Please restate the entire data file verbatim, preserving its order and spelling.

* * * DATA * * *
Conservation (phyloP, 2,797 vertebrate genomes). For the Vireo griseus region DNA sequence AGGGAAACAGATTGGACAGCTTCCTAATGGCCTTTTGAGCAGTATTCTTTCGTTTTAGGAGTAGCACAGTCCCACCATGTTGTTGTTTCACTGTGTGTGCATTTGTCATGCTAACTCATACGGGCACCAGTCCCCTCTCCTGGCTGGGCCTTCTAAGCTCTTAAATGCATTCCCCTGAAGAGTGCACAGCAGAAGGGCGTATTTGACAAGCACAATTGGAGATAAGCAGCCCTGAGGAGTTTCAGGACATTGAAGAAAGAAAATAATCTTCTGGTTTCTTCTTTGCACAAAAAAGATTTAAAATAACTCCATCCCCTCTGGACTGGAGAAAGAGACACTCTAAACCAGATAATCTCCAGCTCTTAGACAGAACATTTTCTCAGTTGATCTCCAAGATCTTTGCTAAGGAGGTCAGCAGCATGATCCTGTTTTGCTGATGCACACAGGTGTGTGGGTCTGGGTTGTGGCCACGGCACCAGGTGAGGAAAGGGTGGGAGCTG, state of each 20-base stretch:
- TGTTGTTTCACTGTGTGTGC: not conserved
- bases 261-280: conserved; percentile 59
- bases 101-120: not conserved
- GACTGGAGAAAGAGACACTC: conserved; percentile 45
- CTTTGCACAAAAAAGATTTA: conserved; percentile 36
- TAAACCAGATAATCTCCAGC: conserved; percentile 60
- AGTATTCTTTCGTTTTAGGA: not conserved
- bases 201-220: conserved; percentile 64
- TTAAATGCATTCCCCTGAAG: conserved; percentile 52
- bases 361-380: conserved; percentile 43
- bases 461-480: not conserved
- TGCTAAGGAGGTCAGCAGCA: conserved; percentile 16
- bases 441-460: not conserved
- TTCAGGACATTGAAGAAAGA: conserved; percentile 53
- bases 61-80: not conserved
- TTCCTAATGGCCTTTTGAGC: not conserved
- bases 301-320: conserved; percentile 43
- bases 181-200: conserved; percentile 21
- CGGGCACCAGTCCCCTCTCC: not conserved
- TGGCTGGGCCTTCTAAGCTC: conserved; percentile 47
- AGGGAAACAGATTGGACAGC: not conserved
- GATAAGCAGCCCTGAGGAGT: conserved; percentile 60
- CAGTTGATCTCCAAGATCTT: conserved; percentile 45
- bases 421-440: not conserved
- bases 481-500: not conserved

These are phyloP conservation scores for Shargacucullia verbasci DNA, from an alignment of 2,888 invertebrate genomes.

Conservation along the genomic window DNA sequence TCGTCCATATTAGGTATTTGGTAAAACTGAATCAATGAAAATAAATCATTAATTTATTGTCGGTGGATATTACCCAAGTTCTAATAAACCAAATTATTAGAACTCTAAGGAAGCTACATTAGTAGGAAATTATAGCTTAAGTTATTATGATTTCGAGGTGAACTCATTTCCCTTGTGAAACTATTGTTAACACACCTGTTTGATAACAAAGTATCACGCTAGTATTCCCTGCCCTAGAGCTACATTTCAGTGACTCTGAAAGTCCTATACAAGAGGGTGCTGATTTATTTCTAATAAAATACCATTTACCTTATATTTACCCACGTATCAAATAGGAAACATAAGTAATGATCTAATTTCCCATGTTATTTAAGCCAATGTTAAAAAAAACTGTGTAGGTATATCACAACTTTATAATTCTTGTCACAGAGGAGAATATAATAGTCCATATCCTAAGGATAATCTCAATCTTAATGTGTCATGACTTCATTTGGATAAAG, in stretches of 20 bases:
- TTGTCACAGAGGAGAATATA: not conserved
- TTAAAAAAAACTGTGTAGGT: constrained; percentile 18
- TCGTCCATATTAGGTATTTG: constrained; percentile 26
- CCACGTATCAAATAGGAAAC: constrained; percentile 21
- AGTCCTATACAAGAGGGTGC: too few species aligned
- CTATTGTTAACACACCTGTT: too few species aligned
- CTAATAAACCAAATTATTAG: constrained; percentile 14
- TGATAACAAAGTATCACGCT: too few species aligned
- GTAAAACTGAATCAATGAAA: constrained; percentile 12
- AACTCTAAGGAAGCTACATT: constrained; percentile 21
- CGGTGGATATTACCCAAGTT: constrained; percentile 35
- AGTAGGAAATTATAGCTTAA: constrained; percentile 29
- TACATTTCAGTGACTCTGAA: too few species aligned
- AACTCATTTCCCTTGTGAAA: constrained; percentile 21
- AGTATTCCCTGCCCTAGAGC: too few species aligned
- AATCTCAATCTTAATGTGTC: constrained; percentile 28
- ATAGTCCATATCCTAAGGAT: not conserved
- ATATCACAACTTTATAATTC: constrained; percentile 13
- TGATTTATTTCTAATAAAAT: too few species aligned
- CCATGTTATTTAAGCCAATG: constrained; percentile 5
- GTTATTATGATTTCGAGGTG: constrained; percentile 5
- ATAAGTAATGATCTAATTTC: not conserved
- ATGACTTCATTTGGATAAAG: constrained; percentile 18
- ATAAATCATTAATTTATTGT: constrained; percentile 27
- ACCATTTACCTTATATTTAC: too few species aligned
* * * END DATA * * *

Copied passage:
Conservation (phyloP, 2,797 vertebrate genomes). For the Vireo griseus region DNA sequence AGGGAAACAGATTGGACAGCTTCCTAATGGCCTTTTGAGCAGTATTCTTTCGTTTTAGGAGTAGCACAGTCCCACCATGTTGTTGTTTCACTGTGTGTGCATTTGTCATGCTAACTCATACGGGCACCAGTCCCCTCTCCTGGCTGGGCCTTCTAAGCTCTTAAATGCATTCCCCTGAAGAGTGCACAGCAGAAGGGCGTATTTGACAAGCACAATTGGAGATAAGCAGCCCTGAGGAGTTTCAGGACATTGAAGAAAGAAAATAATCTTCTGGTTTCTTCTTTGCACAAAAAAGATTTAAAATAACTCCATCCCCTCTGGACTGGAGAAAGAGACACTCTAAACCAGATAATCTCCAGCTCTTAGACAGAACATTTTCTCAGTTGATCTCCAAGATCTTTGCTAAGGAGGTCAGCAGCATGATCCTGTTTTGCTGATGCACACAGGTGTGTGGGTCTGGGTTGTGGCCACGGCACCAGGTGAGGAAAGGGTGGGAGCTG, state of each 20-base stretch:
- TGTTGTTTCACTGTGTGTGC: not conserved
- bases 261-280: conserved; percentile 59
- bases 101-120: not conserved
- GACTGGAGAAAGAGACACTC: conserved; percentile 45
- CTTTGCACAAAAAAGATTTA: conserved; percentile 36
- TAAACCAGATAATCTCCAGC: conserved; percentile 60
- AGTATTCTTTCGTTTTAGGA: not conserved
- bases 201-220: conserved; percentile 64
- TTAAATGCATTCCCCTGAAG: conserved; percentile 52
- bases 361-380: conserved; percentile 43
- bases 461-480: not conserved
- TGCTAAGGAGGTCAGCAGCA: conserved; percentile 16
- bases 441-460: not conserved
- TTCAGGACATTGAAGAAAGA: conserved; percentile 53
- bases 61-80: not conserved
- TTCCTAATGGCCTTTTGAGC: not conserved
- bases 301-320: conserved; percentile 43
- bases 181-200: conserved; percentile 21
- CGGGCACCAGTCCCCTCTCC: not conserved
- TGGCTGGGCCTTCTAAGCTC: conserved; percentile 47
- AGGGAAACAGATTGGACAGC: not conserved
- GATAAGCAGCCCTGAGGAGT: conserved; percentile 60
- CAGTTGATCTCCAAGATCTT: conserved; percentile 45
- bases 421-440: not conserved
- bases 481-500: not conserved

These are phyloP conservation scores for Shargacucullia verbasci DNA, from an alignment of 2,888 invertebrate genomes.

Conservation along the genomic window DNA sequence TCGTCCATATTAGGTATTTGGTAAAACTGAATCAATGAAAATAAATCATTAATTTATTGTCGGTGGATATTACCCAAGTTCTAATAAACCAAATTATTAGAACTCTAAGGAAGCTACATTAGTAGGAAATTATAGCTTAAGTTATTATGATTTCGAGGTGAACTCATTTCCCTTGTGAAACTATTGTTAACACACCTGTTTGATAACAAAGTATCACGCTAGTATTCCCTGCCCTAGAGCTACATTTCAGTGACTCTGAAAGTCCTATACAAGAGGGTGCTGATTTATTTCTAATAAAATACCATTTACCTTATATTTACCCACGTATCAAATAGGAAACATAAGTAATGATCTAATTTCCCATGTTATTTAAGCCAATGTTAAAAAAAACTGTGTAGGTATATCACAACTTTATAATTCTTGTCACAGAGGAGAATATAATAGTCCATATCCTAAGGATAATCTCAATCTTAATGTGTCATGACTTCATTTGGATAAAG, in stretches of 20 bases:
- TTGTCACAGAGGAGAATATA: not conserved
- TTAAAAAAAACTGTGTAGGT: constrained; percentile 18
- TCGTCCATATTAGGTATTTG: constrained; percentile 26
- CCACGTATCAAATAGGAAAC: constrained; percentile 21
- AGTCCTATACAAGAGGGTGC: too few species aligned
- CTATTGTTAACACACCTGTT: too few species aligned
- CTAATAAACCAAATTATTAG: constrained; percentile 14
- TGATAACAAAGTATCACGCT: too few species aligned
- GTAAAACTGAATCAATGAAA: constrained; percentile 12
- AACTCTAAGGAAGCTACATT: constrained; percentile 21
- CGGTGGATATTACCCAAGTT: constrained; percentile 35
- AGTAGGAAATTATAGCTTAA: constrained; percentile 29
- TACATTTCAGTGACTCTGAA: too few species aligned
- AACTCATTTCCCTTGTGAAA: constrained; percentile 21
- AGTATTCCCTGCCCTAGAGC: too few species aligned
- AATCTCAATCTTAATGTGTC: constrained; percentile 28
- ATAGTCCATATCCTAAGGAT: not conserved
- ATATCACAACTTTATAATTC: constrained; percentile 13
- TGATTTATTTCTAATAAAAT: too few species aligned
- CCATGTTATTTAAGCCAATG: constrained; percentile 5
- GTTATTATGATTTCGAGGTG: constrained; percentile 5
- ATAAGTAATGATCTAATTTC: not conserved
- ATGACTTCATTTGGATAAAG: constrained; percentile 18
- ATAAATCATTAATTTATTGT: constrained; percentile 27
- ACCATTTACCTTATATTTAC: too few species aligned